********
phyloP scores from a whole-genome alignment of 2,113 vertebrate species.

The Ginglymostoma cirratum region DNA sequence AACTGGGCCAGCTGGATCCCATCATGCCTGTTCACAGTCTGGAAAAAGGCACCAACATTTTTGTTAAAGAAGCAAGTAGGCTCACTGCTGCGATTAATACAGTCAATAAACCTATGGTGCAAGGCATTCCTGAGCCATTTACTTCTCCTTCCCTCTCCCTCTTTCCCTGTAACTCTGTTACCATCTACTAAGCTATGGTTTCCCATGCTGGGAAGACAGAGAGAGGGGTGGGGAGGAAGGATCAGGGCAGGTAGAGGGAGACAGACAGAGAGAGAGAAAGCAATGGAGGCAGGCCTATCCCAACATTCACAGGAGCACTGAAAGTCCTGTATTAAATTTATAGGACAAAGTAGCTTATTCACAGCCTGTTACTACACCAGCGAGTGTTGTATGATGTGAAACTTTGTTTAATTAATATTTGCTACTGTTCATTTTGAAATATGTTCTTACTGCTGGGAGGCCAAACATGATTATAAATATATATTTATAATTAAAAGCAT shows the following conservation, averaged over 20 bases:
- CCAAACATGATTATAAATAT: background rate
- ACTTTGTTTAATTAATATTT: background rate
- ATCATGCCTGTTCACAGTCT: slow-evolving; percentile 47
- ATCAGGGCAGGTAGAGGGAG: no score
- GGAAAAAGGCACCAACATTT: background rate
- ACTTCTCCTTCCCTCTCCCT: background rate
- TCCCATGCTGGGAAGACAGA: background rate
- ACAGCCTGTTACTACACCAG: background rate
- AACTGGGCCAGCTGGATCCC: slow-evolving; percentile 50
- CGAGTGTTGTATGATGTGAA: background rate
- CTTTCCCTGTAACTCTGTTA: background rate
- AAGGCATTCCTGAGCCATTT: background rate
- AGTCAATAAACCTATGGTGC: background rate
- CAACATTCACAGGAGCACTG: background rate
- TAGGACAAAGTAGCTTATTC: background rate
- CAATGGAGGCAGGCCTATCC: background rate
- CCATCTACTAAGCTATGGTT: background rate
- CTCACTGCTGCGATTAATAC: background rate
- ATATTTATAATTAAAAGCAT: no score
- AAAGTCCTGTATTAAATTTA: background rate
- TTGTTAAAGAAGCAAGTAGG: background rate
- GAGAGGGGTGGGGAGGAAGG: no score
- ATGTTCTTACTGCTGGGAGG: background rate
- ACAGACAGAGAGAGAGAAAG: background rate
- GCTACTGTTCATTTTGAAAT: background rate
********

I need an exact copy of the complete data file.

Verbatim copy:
phyloP scores from a whole-genome alignment of 2,113 vertebrate species.

The Ginglymostoma cirratum region DNA sequence AACTGGGCCAGCTGGATCCCATCATGCCTGTTCACAGTCTGGAAAAAGGCACCAACATTTTTGTTAAAGAAGCAAGTAGGCTCACTGCTGCGATTAATACAGTCAATAAACCTATGGTGCAAGGCATTCCTGAGCCATTTACTTCTCCTTCCCTCTCCCTCTTTCCCTGTAACTCTGTTACCATCTACTAAGCTATGGTTTCCCATGCTGGGAAGACAGAGAGAGGGGTGGGGAGGAAGGATCAGGGCAGGTAGAGGGAGACAGACAGAGAGAGAGAAAGCAATGGAGGCAGGCCTATCCCAACATTCACAGGAGCACTGAAAGTCCTGTATTAAATTTATAGGACAAAGTAGCTTATTCACAGCCTGTTACTACACCAGCGAGTGTTGTATGATGTGAAACTTTGTTTAATTAATATTTGCTACTGTTCATTTTGAAATATGTTCTTACTGCTGGGAGGCCAAACATGATTATAAATATATATTTATAATTAAAAGCAT shows the following conservation, averaged over 20 bases:
- CCAAACATGATTATAAATAT: background rate
- ACTTTGTTTAATTAATATTT: background rate
- ATCATGCCTGTTCACAGTCT: slow-evolving; percentile 47
- ATCAGGGCAGGTAGAGGGAG: no score
- GGAAAAAGGCACCAACATTT: background rate
- ACTTCTCCTTCCCTCTCCCT: background rate
- TCCCATGCTGGGAAGACAGA: background rate
- ACAGCCTGTTACTACACCAG: background rate
- AACTGGGCCAGCTGGATCCC: slow-evolving; percentile 50
- CGAGTGTTGTATGATGTGAA: background rate
- CTTTCCCTGTAACTCTGTTA: background rate
- AAGGCATTCCTGAGCCATTT: background rate
- AGTCAATAAACCTATGGTGC: background rate
- CAACATTCACAGGAGCACTG: background rate
- TAGGACAAAGTAGCTTATTC: background rate
- CAATGGAGGCAGGCCTATCC: background rate
- CCATCTACTAAGCTATGGTT: background rate
- CTCACTGCTGCGATTAATAC: background rate
- ATATTTATAATTAAAAGCAT: no score
- AAAGTCCTGTATTAAATTTA: background rate
- TTGTTAAAGAAGCAAGTAGG: background rate
- GAGAGGGGTGGGGAGGAAGG: no score
- ATGTTCTTACTGCTGGGAGG: background rate
- ACAGACAGAGAGAGAGAAAG: background rate
- GCTACTGTTCATTTTGAAAT: background rate